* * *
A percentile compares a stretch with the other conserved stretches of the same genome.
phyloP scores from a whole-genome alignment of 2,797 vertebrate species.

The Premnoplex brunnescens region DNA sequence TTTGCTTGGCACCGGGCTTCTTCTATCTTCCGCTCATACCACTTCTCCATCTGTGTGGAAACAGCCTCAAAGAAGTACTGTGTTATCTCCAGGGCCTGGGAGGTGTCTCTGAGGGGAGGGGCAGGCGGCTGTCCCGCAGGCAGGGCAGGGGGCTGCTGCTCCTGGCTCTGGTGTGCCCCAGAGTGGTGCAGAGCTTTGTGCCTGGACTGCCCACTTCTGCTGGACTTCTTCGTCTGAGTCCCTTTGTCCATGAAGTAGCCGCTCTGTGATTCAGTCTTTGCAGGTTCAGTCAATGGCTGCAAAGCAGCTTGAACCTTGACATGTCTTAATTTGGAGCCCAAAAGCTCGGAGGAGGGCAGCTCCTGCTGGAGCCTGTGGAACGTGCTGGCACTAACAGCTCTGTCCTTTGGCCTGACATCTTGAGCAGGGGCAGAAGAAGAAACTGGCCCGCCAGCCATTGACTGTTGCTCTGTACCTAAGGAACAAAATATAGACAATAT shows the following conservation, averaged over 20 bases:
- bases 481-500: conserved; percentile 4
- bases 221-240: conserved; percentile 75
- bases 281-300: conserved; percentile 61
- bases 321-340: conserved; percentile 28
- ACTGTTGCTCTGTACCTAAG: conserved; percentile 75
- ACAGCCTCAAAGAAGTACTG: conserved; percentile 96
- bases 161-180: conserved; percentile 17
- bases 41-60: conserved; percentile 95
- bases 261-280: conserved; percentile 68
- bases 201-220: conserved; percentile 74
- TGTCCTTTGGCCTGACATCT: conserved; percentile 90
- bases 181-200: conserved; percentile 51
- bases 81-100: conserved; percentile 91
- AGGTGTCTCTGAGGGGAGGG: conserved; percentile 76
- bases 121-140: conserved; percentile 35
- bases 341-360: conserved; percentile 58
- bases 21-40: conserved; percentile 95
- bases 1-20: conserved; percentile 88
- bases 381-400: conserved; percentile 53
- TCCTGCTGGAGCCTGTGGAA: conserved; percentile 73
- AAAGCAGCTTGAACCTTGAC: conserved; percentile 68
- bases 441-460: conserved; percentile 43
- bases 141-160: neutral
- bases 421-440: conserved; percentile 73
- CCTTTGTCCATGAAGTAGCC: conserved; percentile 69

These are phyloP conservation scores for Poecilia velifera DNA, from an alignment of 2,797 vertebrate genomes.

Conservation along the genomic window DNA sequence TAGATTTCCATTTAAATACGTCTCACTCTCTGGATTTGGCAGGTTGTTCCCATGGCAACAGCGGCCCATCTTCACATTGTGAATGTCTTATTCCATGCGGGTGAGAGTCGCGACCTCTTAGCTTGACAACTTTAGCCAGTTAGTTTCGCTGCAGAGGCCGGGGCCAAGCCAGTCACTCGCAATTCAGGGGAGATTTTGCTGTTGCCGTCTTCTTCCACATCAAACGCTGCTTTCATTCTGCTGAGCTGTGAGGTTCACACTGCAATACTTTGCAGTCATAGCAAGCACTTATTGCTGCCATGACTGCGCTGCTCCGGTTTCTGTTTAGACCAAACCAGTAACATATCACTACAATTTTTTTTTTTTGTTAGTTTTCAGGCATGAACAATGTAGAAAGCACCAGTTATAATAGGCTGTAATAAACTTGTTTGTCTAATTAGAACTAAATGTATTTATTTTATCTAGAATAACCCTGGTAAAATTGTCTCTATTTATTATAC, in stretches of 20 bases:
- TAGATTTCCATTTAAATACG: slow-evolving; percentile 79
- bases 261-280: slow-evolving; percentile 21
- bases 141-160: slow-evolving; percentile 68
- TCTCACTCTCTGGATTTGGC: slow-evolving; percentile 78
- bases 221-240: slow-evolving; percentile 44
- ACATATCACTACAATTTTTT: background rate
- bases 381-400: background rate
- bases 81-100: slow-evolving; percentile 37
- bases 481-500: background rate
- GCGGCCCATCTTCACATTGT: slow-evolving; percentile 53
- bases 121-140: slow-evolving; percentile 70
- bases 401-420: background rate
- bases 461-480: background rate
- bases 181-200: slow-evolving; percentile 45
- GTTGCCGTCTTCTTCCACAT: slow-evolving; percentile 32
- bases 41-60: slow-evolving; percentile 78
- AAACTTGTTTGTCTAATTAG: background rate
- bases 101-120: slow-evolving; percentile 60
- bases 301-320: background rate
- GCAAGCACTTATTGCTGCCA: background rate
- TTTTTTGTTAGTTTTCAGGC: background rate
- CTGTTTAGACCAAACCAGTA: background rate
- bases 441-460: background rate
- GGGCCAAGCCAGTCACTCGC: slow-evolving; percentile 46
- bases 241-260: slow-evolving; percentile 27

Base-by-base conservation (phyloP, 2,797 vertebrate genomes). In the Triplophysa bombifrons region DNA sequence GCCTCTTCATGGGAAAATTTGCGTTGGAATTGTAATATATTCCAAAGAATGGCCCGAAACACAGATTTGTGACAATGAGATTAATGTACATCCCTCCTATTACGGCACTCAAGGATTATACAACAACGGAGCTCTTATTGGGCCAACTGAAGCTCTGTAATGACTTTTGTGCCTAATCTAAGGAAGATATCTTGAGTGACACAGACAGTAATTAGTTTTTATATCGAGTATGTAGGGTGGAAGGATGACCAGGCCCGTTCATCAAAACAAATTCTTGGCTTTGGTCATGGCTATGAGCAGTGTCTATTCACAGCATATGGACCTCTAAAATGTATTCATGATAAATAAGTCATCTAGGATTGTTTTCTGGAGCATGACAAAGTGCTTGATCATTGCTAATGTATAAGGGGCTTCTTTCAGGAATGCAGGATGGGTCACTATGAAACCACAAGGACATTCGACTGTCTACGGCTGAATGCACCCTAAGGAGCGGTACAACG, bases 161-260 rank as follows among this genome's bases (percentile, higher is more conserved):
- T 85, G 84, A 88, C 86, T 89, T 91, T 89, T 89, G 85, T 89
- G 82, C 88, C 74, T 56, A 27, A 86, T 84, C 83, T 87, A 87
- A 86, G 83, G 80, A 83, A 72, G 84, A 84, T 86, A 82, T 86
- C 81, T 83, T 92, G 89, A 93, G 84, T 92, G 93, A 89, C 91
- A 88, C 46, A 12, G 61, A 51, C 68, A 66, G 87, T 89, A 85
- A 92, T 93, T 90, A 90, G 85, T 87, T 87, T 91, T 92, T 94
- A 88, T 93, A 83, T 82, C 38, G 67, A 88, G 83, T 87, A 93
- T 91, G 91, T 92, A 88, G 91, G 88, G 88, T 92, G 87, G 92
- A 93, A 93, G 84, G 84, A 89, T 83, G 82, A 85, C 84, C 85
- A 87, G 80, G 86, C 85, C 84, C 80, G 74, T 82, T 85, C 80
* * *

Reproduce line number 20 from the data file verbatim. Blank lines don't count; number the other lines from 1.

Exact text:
- bases 21-40: conserved; percentile 95